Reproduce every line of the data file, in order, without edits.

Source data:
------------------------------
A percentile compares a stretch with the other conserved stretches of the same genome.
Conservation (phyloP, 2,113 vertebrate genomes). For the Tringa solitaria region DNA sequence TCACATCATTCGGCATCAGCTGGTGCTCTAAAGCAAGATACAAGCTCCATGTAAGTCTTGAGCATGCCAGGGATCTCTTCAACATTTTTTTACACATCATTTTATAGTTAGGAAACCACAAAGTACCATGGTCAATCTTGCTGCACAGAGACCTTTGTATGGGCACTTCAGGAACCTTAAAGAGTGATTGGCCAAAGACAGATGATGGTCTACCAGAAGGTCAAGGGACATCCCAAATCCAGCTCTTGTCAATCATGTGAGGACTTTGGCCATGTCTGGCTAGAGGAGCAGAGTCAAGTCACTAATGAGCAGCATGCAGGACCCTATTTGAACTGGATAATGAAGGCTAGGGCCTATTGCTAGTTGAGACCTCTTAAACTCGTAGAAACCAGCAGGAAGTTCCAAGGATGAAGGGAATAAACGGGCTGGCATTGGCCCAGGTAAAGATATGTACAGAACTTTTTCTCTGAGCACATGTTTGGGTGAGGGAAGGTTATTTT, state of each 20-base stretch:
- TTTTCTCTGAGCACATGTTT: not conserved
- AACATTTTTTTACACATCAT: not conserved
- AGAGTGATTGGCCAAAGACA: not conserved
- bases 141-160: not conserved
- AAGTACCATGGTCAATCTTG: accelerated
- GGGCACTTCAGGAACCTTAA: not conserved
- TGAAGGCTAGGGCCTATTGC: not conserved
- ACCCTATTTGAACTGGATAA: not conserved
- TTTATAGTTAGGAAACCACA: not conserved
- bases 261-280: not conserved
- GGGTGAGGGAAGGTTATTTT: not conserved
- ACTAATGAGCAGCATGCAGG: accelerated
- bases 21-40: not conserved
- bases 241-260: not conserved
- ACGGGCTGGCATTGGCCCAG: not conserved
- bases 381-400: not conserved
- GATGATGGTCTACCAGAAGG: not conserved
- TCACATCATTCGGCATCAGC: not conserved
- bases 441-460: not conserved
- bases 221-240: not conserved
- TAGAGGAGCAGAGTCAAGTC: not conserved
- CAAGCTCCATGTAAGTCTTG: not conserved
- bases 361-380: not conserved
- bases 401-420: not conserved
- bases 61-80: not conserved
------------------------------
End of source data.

A percentile compares a stretch with the other conserved stretches of the same genome.
Conservation (phyloP, 2,113 vertebrate genomes). For the Tringa solitaria region DNA sequence TCACATCATTCGGCATCAGCTGGTGCTCTAAAGCAAGATACAAGCTCCATGTAAGTCTTGAGCATGCCAGGGATCTCTTCAACATTTTTTTACACATCATTTTATAGTTAGGAAACCACAAAGTACCATGGTCAATCTTGCTGCACAGAGACCTTTGTATGGGCACTTCAGGAACCTTAAAGAGTGATTGGCCAAAGACAGATGATGGTCTACCAGAAGGTCAAGGGACATCCCAAATCCAGCTCTTGTCAATCATGTGAGGACTTTGGCCATGTCTGGCTAGAGGAGCAGAGTCAAGTCACTAATGAGCAGCATGCAGGACCCTATTTGAACTGGATAATGAAGGCTAGGGCCTATTGCTAGTTGAGACCTCTTAAACTCGTAGAAACCAGCAGGAAGTTCCAAGGATGAAGGGAATAAACGGGCTGGCATTGGCCCAGGTAAAGATATGTACAGAACTTTTTCTCTGAGCACATGTTTGGGTGAGGGAAGGTTATTTT, state of each 20-base stretch:
- TTTTCTCTGAGCACATGTTT: not conserved
- AACATTTTTTTACACATCAT: not conserved
- AGAGTGATTGGCCAAAGACA: not conserved
- bases 141-160: not conserved
- AAGTACCATGGTCAATCTTG: accelerated
- GGGCACTTCAGGAACCTTAA: not conserved
- TGAAGGCTAGGGCCTATTGC: not conserved
- ACCCTATTTGAACTGGATAA: not conserved
- TTTATAGTTAGGAAACCACA: not conserved
- bases 261-280: not conserved
- GGGTGAGGGAAGGTTATTTT: not conserved
- ACTAATGAGCAGCATGCAGG: accelerated
- bases 21-40: not conserved
- bases 241-260: not conserved
- ACGGGCTGGCATTGGCCCAG: not conserved
- bases 381-400: not conserved
- GATGATGGTCTACCAGAAGG: not conserved
- TCACATCATTCGGCATCAGC: not conserved
- bases 441-460: not conserved
- bases 221-240: not conserved
- TAGAGGAGCAGAGTCAAGTC: not conserved
- CAAGCTCCATGTAAGTCTTG: not conserved
- bases 361-380: not conserved
- bases 401-420: not conserved
- bases 61-80: not conserved